The New Jersey Senate approved a bill Thursday that would stop county prosecutors from investigating deaths at the hands of police and require the state Attorney General's Office to do so instead.

The bill's intention, supporters say, is to prevent conflicts of interest between prosecutors and police agencies, whose members sometimes work together and know each other.

"Any investigation of police-involved fatalities should be fair, it should be thorough, and it should result in justice being served," Senate President Stephen Sweeney (D., Gloucester), one of the bill's sponsors, said in a statement Thursday. He called trust between the criminal justice system and the public critical.

The American Civil Liberties Union of New Jersey, which stood alongside Sweeney in July when the bill was proposed, lauded the Senate's 23-10 vote.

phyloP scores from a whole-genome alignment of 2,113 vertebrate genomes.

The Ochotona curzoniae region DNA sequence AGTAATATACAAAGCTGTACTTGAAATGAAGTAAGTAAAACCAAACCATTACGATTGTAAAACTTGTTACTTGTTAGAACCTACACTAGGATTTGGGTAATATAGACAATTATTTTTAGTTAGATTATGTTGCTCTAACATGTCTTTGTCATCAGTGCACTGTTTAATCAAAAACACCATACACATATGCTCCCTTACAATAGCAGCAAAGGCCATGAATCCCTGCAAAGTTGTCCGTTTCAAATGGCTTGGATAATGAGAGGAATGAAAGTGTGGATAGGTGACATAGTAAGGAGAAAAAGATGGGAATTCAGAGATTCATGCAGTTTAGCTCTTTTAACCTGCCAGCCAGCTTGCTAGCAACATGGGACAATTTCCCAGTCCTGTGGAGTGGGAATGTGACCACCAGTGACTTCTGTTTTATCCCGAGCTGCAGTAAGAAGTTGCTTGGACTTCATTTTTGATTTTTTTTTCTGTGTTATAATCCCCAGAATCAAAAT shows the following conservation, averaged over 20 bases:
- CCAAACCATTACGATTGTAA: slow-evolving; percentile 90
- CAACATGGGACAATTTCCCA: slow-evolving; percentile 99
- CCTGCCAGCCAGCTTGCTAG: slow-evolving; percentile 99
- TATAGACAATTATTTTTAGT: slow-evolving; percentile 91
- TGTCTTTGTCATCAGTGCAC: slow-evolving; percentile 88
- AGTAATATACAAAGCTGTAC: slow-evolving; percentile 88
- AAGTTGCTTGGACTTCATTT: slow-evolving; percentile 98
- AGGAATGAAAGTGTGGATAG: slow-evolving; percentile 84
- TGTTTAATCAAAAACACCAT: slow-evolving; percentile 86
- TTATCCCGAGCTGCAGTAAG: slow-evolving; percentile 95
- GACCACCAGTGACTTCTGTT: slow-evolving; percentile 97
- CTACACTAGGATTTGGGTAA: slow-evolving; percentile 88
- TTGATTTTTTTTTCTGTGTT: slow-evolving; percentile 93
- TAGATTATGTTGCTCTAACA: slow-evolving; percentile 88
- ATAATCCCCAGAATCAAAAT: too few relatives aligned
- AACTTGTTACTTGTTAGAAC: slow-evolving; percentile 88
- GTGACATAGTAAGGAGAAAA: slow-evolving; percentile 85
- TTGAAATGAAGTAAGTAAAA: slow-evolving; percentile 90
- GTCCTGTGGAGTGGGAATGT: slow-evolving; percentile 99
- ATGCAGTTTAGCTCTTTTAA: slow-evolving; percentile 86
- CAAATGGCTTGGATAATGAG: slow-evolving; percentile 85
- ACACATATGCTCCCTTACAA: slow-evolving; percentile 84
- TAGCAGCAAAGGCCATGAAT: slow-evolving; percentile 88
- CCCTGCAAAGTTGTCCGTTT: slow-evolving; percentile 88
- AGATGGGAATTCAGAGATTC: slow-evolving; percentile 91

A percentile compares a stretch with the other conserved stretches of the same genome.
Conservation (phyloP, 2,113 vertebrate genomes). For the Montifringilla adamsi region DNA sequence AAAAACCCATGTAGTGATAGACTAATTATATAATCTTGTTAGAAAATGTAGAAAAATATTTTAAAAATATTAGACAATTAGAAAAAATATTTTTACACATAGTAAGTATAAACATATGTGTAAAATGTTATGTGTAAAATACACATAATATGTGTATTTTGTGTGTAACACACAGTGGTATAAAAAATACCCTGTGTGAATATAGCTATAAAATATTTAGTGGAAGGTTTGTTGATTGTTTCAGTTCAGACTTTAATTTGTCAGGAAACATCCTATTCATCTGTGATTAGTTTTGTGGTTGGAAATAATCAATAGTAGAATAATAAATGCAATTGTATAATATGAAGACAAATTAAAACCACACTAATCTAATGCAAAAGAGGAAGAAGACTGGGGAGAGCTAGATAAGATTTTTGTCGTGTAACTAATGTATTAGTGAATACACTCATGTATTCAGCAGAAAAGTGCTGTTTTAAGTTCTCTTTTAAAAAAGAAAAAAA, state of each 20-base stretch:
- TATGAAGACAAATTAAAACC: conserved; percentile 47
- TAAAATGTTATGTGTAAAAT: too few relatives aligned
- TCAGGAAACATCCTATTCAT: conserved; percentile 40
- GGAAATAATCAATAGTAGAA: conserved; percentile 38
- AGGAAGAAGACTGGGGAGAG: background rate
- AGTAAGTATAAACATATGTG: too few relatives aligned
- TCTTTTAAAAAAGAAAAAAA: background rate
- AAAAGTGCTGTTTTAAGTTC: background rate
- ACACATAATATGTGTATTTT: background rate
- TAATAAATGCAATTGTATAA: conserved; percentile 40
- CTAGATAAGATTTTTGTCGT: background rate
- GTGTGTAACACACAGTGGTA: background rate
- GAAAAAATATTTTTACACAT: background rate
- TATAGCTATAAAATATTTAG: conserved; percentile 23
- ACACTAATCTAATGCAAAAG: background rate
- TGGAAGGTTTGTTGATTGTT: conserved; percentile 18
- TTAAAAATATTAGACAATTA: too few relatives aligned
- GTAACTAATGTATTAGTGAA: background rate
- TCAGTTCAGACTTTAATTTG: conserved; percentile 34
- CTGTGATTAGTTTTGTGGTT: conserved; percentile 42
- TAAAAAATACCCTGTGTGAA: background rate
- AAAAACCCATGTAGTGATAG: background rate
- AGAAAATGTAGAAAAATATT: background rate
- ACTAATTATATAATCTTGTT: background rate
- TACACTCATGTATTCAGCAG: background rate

"We give police officers extraordinary power, including the power to take a life," said Dianna Houenou, the state ACLU's policy counsel. "The public deserves to hold law enforcement accountable when officers abuse those powers wrongfully."

The legislation must go through the Assembly next.

When it was proposed, Sweeney cited the case of Jerame Reid, 36, who was fatally shot by Bridgeton Police Officer Braheme Days in Cumberland County in December 2014.

Days had been a basketball coach for the son of Jennifer Webb-McRae, the county prosecutor. She recused herself and had a deputy handle the inquiry, which cleared Days.

Sweeney said there was a lack of trust in the outcome because of the perceived conflict of interest.

His bill also requires that the findings of a killing by police be presented to a grand jury outside the county where the death happened.

"We have an obligation to take action in a real and meaningful way," Sen. Ronald Rice (D., Essex), another of the bill's sponsors, said in a statement Thursday. "Ensuring that any fatal shootings that involve local law enforcement are immediately transferred out of the local jurisdiction is vitally important."

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